Back to Top

Central Statistics Office


Search currently unavailable

 Skip navigation

Two Methods of Measuring Foreign Direct Investment

Open in Excel:
Directional PresentationAsset/Liability Presentation

1. Introduction

This publication is intended to supplement the CSO’s current publications on Foreign Direct Investment (FDI) in Ireland and explain any differences found between FDI figures published by the CSO or other international organisations. The CSO publishes values of FDI using two internationally agreed methods. These two methods are the asset/liability presentation and the directional presentation. This publication will outline the differences between the methods, as well as identifying situations where the use of a particular method will provide a more accurate interpretation of FDI.

Section 2, describes the two methods of presentation used for FDI data. Section 3, describes the netting process used in the directional presentation. Section 4, describes situations where the use of a particular method is more appropriate. Section 5, quantifies the differences between FDI figures published by the CSO. Finally, this document ends with a brief conclusion in Section 6. 

2. Asset/Liability vs. Directional Presentation

When compiling FDI data using the asset/liability method, assets are measured as total assets held by both Irish resident parent companies and affiliates. Likewise, liabilities are measured as total liabilities of both Irish resident parent companies and affiliates. This method is less detailed than the directional method as the direction of the direct investment relationship is not analysed, but it is useful when looking at the extent to which increased investment leads to higher or lower levels of assets and liabilities held by Irish resident parent companies and affiliates. It is also more appropriate when looking at the composition of Ireland’s assets and liabilities, which allows an evaluation of our exposure to crises. Figure 2 below, shows total FDI values for the period 2012-2016 using the asset/liability presentation.

Direct Investment Assets614.0271291713271386
Direct Investment Liabilities59262074913081387
Direct Investment Net2292167.47920-1

The directional presentation of FDI separates the data between inward foreign direct investmentand outward foreign direct investment2. With this method direct investment abroad by Irish MNCs is measured as outward FDI. Direct investment in Ireland by foreign resident companies is measured as inward FDI. Importantly with this method, the country compiling the data does so on a net basis. The netting process will be explained in Section 3. As the Irish economy monitors large investments pass through the country, the netting process is especially important in analysing Ireland’s FDI relationship with the rest of the world.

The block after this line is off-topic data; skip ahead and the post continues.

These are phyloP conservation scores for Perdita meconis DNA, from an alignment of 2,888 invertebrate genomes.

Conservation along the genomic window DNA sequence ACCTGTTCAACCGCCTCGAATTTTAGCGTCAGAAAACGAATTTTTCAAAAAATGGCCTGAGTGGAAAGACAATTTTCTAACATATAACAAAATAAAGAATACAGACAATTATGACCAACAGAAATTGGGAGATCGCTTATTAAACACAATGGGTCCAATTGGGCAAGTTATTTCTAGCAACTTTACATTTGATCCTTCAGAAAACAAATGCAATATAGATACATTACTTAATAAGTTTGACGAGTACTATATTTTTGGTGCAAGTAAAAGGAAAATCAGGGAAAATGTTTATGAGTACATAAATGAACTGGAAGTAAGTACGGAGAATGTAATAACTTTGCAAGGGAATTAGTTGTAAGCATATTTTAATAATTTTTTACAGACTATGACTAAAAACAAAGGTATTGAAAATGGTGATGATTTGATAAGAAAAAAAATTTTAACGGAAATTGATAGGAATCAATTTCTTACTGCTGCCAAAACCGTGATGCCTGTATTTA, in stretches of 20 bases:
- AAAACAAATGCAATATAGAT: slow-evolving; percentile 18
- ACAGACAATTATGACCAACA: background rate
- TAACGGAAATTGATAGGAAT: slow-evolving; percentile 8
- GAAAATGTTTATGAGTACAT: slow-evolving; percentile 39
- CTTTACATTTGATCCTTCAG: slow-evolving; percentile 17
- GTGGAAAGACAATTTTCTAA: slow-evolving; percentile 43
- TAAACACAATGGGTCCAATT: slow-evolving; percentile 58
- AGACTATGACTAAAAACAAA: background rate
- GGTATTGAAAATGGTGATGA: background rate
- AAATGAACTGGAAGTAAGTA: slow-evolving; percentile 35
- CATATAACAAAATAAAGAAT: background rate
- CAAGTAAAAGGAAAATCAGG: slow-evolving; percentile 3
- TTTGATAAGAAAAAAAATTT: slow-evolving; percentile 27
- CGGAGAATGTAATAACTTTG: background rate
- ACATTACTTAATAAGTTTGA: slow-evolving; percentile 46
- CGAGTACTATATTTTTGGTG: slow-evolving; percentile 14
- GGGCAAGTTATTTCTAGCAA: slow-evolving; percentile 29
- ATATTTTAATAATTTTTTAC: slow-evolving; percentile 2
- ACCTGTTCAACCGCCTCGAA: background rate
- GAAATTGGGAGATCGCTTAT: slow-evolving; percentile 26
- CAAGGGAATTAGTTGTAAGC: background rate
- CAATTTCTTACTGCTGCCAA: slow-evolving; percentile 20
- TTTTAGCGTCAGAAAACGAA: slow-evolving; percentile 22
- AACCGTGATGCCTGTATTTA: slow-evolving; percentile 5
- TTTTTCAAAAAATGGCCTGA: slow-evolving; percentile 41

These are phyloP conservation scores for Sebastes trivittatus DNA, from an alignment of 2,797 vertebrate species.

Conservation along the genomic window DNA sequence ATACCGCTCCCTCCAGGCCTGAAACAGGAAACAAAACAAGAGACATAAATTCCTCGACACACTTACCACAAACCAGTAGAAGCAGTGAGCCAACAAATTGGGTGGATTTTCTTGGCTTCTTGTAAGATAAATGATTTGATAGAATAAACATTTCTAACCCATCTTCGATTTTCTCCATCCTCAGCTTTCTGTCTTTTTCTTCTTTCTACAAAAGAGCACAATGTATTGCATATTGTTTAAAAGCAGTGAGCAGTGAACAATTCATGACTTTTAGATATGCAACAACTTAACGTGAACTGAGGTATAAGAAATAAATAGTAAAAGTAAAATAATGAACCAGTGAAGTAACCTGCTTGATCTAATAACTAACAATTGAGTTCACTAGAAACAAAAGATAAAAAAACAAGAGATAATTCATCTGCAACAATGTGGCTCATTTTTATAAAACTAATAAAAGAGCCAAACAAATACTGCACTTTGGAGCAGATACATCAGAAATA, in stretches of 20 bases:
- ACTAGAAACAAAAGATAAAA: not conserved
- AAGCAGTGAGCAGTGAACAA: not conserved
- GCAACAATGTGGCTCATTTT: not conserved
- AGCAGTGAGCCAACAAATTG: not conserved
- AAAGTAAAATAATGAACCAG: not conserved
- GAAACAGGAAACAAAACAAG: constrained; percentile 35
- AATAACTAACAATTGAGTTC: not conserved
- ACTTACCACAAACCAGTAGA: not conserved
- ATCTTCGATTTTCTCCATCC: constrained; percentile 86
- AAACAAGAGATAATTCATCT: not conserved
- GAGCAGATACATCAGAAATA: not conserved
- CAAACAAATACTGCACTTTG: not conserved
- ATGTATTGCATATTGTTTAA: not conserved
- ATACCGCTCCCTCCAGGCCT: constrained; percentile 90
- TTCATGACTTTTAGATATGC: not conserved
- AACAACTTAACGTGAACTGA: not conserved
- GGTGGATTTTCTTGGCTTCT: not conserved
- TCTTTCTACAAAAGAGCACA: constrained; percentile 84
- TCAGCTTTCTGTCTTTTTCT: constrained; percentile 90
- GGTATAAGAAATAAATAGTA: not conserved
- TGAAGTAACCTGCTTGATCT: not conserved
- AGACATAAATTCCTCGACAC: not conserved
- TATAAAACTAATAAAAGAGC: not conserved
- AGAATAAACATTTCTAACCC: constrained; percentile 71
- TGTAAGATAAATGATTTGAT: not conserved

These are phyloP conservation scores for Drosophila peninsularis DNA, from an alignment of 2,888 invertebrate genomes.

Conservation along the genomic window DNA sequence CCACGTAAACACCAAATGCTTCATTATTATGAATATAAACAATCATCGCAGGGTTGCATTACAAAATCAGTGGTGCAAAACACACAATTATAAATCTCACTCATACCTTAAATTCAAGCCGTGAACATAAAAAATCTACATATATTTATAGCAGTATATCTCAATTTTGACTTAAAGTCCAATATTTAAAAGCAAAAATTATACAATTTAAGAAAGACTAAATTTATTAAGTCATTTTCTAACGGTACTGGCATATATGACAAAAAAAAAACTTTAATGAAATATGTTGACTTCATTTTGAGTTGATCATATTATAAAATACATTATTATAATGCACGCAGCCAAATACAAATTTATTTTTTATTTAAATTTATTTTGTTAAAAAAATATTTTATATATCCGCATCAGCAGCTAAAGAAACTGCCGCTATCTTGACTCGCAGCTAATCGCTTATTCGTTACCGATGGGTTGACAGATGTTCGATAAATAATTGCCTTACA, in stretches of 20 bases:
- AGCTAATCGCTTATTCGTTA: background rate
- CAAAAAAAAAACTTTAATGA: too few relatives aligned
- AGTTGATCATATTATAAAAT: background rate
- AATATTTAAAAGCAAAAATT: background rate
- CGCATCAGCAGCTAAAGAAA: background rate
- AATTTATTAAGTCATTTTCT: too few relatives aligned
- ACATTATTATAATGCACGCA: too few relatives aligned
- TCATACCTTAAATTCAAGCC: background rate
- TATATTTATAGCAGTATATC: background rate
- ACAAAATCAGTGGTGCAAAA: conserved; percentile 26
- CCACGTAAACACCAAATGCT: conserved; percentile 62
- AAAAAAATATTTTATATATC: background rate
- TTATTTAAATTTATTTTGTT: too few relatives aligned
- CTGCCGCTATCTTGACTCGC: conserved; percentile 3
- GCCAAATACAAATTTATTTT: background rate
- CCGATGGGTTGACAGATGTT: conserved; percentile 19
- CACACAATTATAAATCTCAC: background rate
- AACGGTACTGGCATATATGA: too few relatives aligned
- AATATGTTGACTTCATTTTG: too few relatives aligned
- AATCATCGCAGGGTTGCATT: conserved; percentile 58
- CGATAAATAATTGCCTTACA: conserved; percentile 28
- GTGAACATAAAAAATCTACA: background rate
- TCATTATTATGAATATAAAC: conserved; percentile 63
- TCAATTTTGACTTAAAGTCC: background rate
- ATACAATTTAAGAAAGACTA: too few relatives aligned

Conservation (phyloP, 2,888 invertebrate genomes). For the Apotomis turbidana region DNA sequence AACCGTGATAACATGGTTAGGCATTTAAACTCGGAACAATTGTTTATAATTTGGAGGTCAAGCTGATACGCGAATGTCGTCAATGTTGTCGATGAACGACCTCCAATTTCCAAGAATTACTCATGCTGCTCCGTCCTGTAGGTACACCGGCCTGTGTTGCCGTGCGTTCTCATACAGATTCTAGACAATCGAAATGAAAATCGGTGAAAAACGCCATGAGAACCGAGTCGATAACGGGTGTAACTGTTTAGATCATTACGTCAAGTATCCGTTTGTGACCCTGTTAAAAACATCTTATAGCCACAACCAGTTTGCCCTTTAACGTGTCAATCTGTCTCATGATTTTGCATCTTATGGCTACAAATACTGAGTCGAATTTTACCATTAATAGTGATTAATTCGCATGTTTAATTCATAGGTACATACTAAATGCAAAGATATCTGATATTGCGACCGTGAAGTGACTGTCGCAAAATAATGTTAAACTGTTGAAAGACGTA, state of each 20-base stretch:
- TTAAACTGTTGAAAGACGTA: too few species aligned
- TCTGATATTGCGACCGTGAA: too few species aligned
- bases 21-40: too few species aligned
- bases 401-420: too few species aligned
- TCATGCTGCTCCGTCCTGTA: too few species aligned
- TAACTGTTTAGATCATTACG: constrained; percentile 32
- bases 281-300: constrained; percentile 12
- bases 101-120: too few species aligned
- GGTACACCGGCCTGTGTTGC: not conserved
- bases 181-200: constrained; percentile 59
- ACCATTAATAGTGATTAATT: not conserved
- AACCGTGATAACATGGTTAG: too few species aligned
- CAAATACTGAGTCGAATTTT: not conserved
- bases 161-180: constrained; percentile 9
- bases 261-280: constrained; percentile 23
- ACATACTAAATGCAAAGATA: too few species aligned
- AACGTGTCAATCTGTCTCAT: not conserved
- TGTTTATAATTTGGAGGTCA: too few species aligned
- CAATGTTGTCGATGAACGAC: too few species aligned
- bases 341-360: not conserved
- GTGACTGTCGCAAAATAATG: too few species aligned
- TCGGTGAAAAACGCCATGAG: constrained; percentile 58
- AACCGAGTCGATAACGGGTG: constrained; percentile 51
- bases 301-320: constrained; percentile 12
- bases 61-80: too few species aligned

The directional method also differs from the asset/liability method, as it allows for more detailed analysis by source and destination of FDI. For these reasons, directional presentation is the preferred method when providing detailed statistics by geography and economic activity. Figure 3 below, shows FDI calculations for the period 2012-2016 using the directional presentation.

Direct Investment Abroad312388510836799
Direct Investment in Ireland290296343816800
Direct Investment Net2292167.47920-1

3. The Netting Process in the Directional Presentation

Conventional investment arises when a parent company, known as a direct investor(DI), lends funds to or acquires equity in a subsidiary, known as a direct investment enterprise4 (DIE). Reverse investment arises when a DIE lends funds to or acquires equity in its immediate or indirect DI5.

When FDI figures are presented using the directional presentation, reverse investment is taken into account in the netting process.

1. Reverse investment, in the form of both equity and debt instruments, is subtracted from the inward or outward investment figure in accordance with the direction of control. As an example, if a resident DI borrows money from its foreign DIE, this liability is subtracted in calculating the reporting country’s outward investment.

Equally, if a foreign DI borrows money from its resident DIE this asset is subtracted from the compiling country’s inward investment. This is illustrated visually below.


Two Methods Of Measuring Foreign Direct Investment IMAGE 1

2. Under the ‘extended directional’ principle, the direction of the direct investment relationship between a sister company, known as a fellow enterprise(FE), and an Irish resident DIE is determined by the residency of their ultimate controlling parent (UCP). If the UCP is resident in Ireland, FDI is classified as outward investment. If the UCP is not resident in Ireland, FDI is classified as inward investment. Where investment flows in the opposite direction, from an FE in the country where the UCP is not resident to an FE in the country where the UCP is resident, it is subtracted from the outward and inward positions, respectively.


 Two Methods of Measuring Foreign Direct Investment Image 2

The largest netting occurs in the reverse investment of debt securities, i.e., DIEs lending to DIs. This is often observed where large Non-Financial Corporations (NFC) lend to other group companies where interest payments can be deducted from revenue in these countries, and reduce taxable profits.

4. Selecting the appropriate FDI presentation